The New Season: Equal time, Dick Wolf style
Dick Wolf apparently interrupted today’s “Law & Order” panel during the TCA press tour to deliver three carefully crafted statements from NBC’s legal department about how the network plans to handle the equal-time implications of Fred Thompson’s potential Republican presidential candidacy.
We say "apparently," because this New York-based correspondent was not on hand to witness the delivery in person, and a transcript of the session said simply, “Wolf reads statements.” (According to a source, that is. Only those who sit through the long sessions of the Television Critics Assn. gathering at the Beverly Hills Hilton are entitled to peruse the transcripts of said sessions. And the powers that be follow that decree zealously.)
A helpful NBC publicist provided a copy of the statements, which confirmed what we already knew: If Thompson formally announces his candidacy, NBC is not going to run any more repeats of “Law & Order” in which the former Tennessee senator appears. At least not after Sept. 1, when NBC plans to reair the last episode featuring Thompson’s character, Dist. Atty. Arthur Branch, who is being succeeded next season by his Eliot Spitzer-like deputy, Jack McCoy.
The reason: federal equal-time provisions, which state that broadcasters who give political candidates air time -– even in the form of entertainment programs -- open themselves up to requests from other candidates for an equivalent platform.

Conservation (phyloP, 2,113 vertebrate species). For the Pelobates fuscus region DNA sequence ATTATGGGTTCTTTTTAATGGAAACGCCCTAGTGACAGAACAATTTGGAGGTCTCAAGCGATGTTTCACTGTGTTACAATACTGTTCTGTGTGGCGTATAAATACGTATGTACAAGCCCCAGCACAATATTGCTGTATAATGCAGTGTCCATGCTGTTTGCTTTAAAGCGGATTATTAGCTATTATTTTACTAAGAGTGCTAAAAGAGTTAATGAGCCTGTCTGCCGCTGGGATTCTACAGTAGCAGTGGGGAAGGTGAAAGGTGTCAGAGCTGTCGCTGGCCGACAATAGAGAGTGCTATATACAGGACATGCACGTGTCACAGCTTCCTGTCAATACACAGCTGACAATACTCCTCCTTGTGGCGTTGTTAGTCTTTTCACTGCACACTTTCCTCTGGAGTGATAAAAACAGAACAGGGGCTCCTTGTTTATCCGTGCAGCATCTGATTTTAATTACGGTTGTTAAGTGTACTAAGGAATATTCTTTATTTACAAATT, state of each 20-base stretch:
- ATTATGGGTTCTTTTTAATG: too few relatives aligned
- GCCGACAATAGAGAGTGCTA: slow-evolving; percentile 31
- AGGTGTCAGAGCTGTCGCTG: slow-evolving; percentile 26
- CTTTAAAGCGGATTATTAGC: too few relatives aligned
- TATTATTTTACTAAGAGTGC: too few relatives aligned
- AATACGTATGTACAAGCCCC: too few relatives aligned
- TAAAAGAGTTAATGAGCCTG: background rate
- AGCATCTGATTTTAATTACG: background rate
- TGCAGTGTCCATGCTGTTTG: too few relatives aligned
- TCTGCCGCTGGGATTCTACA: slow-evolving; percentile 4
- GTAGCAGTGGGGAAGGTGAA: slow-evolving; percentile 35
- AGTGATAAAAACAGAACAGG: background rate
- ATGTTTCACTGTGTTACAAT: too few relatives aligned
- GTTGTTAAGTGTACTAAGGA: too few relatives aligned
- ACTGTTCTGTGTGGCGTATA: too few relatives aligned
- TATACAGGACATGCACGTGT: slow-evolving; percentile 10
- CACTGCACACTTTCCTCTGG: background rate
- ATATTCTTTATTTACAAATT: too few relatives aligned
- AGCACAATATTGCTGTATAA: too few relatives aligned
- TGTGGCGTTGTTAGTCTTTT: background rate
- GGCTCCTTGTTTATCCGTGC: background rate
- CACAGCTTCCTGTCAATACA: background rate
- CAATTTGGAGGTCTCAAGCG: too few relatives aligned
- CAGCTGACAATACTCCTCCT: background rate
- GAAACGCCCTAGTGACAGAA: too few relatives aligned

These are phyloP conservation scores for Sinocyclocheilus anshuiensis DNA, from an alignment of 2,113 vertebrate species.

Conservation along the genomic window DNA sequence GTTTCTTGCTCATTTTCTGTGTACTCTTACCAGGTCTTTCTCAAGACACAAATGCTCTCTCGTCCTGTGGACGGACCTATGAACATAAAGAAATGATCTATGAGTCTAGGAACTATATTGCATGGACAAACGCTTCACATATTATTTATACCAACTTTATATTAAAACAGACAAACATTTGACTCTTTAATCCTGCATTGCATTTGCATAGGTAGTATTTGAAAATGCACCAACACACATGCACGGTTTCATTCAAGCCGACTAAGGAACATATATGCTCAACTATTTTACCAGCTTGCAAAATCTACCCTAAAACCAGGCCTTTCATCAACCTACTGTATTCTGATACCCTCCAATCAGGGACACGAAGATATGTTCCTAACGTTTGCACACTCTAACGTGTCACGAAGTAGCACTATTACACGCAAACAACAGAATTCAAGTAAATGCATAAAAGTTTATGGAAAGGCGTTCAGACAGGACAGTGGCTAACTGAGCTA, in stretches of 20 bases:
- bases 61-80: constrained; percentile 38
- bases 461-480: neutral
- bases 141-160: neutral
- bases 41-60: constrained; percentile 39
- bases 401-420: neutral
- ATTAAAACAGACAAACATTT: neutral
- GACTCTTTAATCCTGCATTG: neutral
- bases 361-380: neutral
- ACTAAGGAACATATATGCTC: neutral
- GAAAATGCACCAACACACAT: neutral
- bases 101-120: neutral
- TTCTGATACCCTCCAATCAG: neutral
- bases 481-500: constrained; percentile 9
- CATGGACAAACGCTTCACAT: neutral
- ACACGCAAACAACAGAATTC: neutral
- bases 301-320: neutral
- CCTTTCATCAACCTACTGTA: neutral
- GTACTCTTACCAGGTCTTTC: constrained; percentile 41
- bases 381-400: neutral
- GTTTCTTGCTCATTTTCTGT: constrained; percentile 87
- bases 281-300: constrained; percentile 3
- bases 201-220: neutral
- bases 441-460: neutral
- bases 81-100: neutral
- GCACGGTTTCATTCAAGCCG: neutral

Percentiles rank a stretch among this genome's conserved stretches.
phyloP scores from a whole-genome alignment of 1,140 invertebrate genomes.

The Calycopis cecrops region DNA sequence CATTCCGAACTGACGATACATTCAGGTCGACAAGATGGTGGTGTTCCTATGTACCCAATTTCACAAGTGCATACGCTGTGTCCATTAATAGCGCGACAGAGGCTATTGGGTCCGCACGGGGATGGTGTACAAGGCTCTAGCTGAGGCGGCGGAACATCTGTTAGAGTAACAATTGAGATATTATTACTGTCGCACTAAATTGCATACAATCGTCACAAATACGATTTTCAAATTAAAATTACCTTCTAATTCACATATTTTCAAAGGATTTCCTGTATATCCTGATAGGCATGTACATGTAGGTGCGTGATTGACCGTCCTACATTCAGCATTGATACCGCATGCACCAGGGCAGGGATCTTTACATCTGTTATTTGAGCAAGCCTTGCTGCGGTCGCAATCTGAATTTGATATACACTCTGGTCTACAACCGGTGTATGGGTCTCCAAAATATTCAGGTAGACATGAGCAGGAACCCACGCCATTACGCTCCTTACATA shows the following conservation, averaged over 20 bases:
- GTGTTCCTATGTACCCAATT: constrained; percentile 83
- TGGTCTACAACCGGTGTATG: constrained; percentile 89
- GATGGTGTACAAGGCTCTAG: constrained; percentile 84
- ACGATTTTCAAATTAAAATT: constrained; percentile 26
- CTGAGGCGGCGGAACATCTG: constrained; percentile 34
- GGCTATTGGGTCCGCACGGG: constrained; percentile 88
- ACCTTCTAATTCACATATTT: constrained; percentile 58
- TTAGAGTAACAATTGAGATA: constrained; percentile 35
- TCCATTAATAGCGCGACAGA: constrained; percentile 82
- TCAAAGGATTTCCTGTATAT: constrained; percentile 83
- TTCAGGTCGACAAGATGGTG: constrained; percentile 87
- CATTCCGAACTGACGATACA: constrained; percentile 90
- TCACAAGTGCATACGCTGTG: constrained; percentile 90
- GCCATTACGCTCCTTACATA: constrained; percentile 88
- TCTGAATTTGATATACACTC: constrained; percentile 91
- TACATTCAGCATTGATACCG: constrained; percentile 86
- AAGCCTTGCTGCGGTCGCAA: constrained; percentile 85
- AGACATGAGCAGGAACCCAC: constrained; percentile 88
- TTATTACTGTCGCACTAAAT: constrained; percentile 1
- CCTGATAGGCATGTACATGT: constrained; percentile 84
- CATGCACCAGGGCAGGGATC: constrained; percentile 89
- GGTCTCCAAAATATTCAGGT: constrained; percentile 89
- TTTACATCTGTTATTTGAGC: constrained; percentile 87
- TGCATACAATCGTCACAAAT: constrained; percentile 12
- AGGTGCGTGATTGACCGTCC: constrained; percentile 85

Thompson’s delay in announcing whether he’s really in the race has helped NBC largely duck the issue this season. If he had jumped in at the beginning of the year, the network would have faced the prospect of pulling “Law & Order” off the air, or at least excising his appearances -- unless they wanted to give nine Republican presidential hopefuls free air time.
The situation remains more complicated for the cable networks that rely on near-ubiquitous “Law & Order” repeats to fill their schedules. NBC said Wednesday that “the equal time requirement does not apply to programming on national cable networks.”
Um, it’s not quite that clear-cut. Here’s how this newspaper explained the issue back in May: Federal Communications Commission rules written in the 1970s, before the explosion of cable channels, require cable operators to provide equal time to opponents of candidates featured on original programs but don't address the role of cable networks. Since the FCC has never ruled on such a complaint, the industry has few guidelines to draw from.
That’s why NBC officials say privately that they may voluntarily yank from their cable networks the 11 episodes of "Law & Order: Special Victims Unit" and the two episodes of "Law & Order: Criminal Intent" that feature Thompson's character. (USA runs repeats of both series and Bravo reairs “Criminal Intent.”)
They would also refrain from distributing those episodes when the shows go into broadcast syndication this fall.
TNT faces a more difficult dilemma. The Turner cable network runs as many as eight episodes of the original “Law & Order” a day, and pulling them off the air could gut its schedule. Network officials are still pondering how to handle the matter. Today, a spokeswoman said that “TNT has no plans to alter its programming schedule at this time.”
-- Matea Gold